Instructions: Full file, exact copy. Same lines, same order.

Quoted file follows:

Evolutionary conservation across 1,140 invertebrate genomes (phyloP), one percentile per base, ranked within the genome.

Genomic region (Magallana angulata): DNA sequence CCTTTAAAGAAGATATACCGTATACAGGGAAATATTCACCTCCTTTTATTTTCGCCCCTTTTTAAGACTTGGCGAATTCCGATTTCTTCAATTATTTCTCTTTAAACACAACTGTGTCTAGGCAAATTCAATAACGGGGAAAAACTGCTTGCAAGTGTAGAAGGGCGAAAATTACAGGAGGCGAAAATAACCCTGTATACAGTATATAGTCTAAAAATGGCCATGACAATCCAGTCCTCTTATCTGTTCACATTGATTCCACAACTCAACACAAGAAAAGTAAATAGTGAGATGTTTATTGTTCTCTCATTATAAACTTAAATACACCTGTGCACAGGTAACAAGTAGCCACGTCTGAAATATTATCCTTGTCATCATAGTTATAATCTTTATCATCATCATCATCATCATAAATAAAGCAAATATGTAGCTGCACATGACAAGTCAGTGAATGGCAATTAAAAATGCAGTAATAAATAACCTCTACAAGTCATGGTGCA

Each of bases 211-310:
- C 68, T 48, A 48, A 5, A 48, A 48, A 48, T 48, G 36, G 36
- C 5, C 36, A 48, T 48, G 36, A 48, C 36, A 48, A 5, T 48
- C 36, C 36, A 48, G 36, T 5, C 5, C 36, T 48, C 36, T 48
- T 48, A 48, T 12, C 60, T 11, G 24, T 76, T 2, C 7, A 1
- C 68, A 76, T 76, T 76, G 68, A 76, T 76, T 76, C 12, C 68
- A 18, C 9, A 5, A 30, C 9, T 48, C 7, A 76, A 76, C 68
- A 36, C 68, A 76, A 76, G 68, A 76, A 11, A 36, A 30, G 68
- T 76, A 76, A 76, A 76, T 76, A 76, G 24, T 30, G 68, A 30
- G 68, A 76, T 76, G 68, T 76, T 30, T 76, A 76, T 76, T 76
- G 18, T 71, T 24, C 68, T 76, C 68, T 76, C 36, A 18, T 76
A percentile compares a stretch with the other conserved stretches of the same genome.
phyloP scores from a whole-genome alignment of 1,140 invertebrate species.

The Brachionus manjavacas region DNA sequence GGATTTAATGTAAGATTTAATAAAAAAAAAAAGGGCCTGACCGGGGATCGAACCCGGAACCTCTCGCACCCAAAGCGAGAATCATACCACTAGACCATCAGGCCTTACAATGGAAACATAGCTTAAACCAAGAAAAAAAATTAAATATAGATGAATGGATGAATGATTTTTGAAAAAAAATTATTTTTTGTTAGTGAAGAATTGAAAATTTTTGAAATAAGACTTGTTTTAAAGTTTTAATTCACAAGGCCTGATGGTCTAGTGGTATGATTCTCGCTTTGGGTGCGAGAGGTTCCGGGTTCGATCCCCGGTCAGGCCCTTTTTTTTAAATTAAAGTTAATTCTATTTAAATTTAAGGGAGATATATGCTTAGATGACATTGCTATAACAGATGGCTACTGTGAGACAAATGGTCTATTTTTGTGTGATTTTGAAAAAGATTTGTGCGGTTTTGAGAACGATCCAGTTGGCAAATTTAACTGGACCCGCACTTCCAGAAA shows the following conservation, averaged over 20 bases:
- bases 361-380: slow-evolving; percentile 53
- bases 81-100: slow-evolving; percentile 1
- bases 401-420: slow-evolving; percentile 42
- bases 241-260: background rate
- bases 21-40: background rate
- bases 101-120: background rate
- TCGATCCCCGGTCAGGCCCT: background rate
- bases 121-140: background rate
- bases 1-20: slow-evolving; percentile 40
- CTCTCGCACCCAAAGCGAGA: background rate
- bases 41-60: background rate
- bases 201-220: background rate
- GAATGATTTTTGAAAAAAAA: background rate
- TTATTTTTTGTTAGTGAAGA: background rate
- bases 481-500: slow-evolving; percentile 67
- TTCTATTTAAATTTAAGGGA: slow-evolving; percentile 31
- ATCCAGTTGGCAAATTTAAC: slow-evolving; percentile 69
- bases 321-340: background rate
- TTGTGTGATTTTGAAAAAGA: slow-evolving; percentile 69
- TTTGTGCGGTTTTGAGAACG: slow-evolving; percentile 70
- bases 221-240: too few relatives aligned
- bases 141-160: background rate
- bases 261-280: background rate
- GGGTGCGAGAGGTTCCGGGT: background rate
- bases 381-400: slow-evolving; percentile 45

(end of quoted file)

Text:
Evolutionary conservation across 1,140 invertebrate genomes (phyloP), one percentile per base, ranked within the genome.

Genomic region (Magallana angulata): DNA sequence CCTTTAAAGAAGATATACCGTATACAGGGAAATATTCACCTCCTTTTATTTTCGCCCCTTTTTAAGACTTGGCGAATTCCGATTTCTTCAATTATTTCTCTTTAAACACAACTGTGTCTAGGCAAATTCAATAACGGGGAAAAACTGCTTGCAAGTGTAGAAGGGCGAAAATTACAGGAGGCGAAAATAACCCTGTATACAGTATATAGTCTAAAAATGGCCATGACAATCCAGTCCTCTTATCTGTTCACATTGATTCCACAACTCAACACAAGAAAAGTAAATAGTGAGATGTTTATTGTTCTCTCATTATAAACTTAAATACACCTGTGCACAGGTAACAAGTAGCCACGTCTGAAATATTATCCTTGTCATCATAGTTATAATCTTTATCATCATCATCATCATCATAAATAAAGCAAATATGTAGCTGCACATGACAAGTCAGTGAATGGCAATTAAAAATGCAGTAATAAATAACCTCTACAAGTCATGGTGCA

Each of bases 211-310:
- C 68, T 48, A 48, A 5, A 48, A 48, A 48, T 48, G 36, G 36
- C 5, C 36, A 48, T 48, G 36, A 48, C 36, A 48, A 5, T 48
- C 36, C 36, A 48, G 36, T 5, C 5, C 36, T 48, C 36, T 48
- T 48, A 48, T 12, C 60, T 11, G 24, T 76, T 2, C 7, A 1
- C 68, A 76, T 76, T 76, G 68, A 76, T 76, T 76, C 12, C 68
- A 18, C 9, A 5, A 30, C 9, T 48, C 7, A 76, A 76, C 68
- A 36, C 68, A 76, A 76, G 68, A 76, A 11, A 36, A 30, G 68
- T 76, A 76, A 76, A 76, T 76, A 76, G 24, T 30, G 68, A 30
- G 68, A 76, T 76, G 68, T 76, T 30, T 76, A 76, T 76, T 76
- G 18, T 71, T 24, C 68, T 76, C 68, T 76, C 36, A 18, T 76
A percentile compares a stretch with the other conserved stretches of the same genome.
phyloP scores from a whole-genome alignment of 1,140 invertebrate species.

The Brachionus manjavacas region DNA sequence GGATTTAATGTAAGATTTAATAAAAAAAAAAAGGGCCTGACCGGGGATCGAACCCGGAACCTCTCGCACCCAAAGCGAGAATCATACCACTAGACCATCAGGCCTTACAATGGAAACATAGCTTAAACCAAGAAAAAAAATTAAATATAGATGAATGGATGAATGATTTTTGAAAAAAAATTATTTTTTGTTAGTGAAGAATTGAAAATTTTTGAAATAAGACTTGTTTTAAAGTTTTAATTCACAAGGCCTGATGGTCTAGTGGTATGATTCTCGCTTTGGGTGCGAGAGGTTCCGGGTTCGATCCCCGGTCAGGCCCTTTTTTTTAAATTAAAGTTAATTCTATTTAAATTTAAGGGAGATATATGCTTAGATGACATTGCTATAACAGATGGCTACTGTGAGACAAATGGTCTATTTTTGTGTGATTTTGAAAAAGATTTGTGCGGTTTTGAGAACGATCCAGTTGGCAAATTTAACTGGACCCGCACTTCCAGAAA shows the following conservation, averaged over 20 bases:
- bases 361-380: slow-evolving; percentile 53
- bases 81-100: slow-evolving; percentile 1
- bases 401-420: slow-evolving; percentile 42
- bases 241-260: background rate
- bases 21-40: background rate
- bases 101-120: background rate
- TCGATCCCCGGTCAGGCCCT: background rate
- bases 121-140: background rate
- bases 1-20: slow-evolving; percentile 40
- CTCTCGCACCCAAAGCGAGA: background rate
- bases 41-60: background rate
- bases 201-220: background rate
- GAATGATTTTTGAAAAAAAA: background rate
- TTATTTTTTGTTAGTGAAGA: background rate
- bases 481-500: slow-evolving; percentile 67
- TTCTATTTAAATTTAAGGGA: slow-evolving; percentile 31
- ATCCAGTTGGCAAATTTAAC: slow-evolving; percentile 69
- bases 321-340: background rate
- TTGTGTGATTTTGAAAAAGA: slow-evolving; percentile 69
- TTTGTGCGGTTTTGAGAACG: slow-evolving; percentile 70
- bases 221-240: too few relatives aligned
- bases 141-160: background rate
- bases 261-280: background rate
- GGGTGCGAGAGGTTCCGGGT: background rate
- bases 381-400: slow-evolving; percentile 45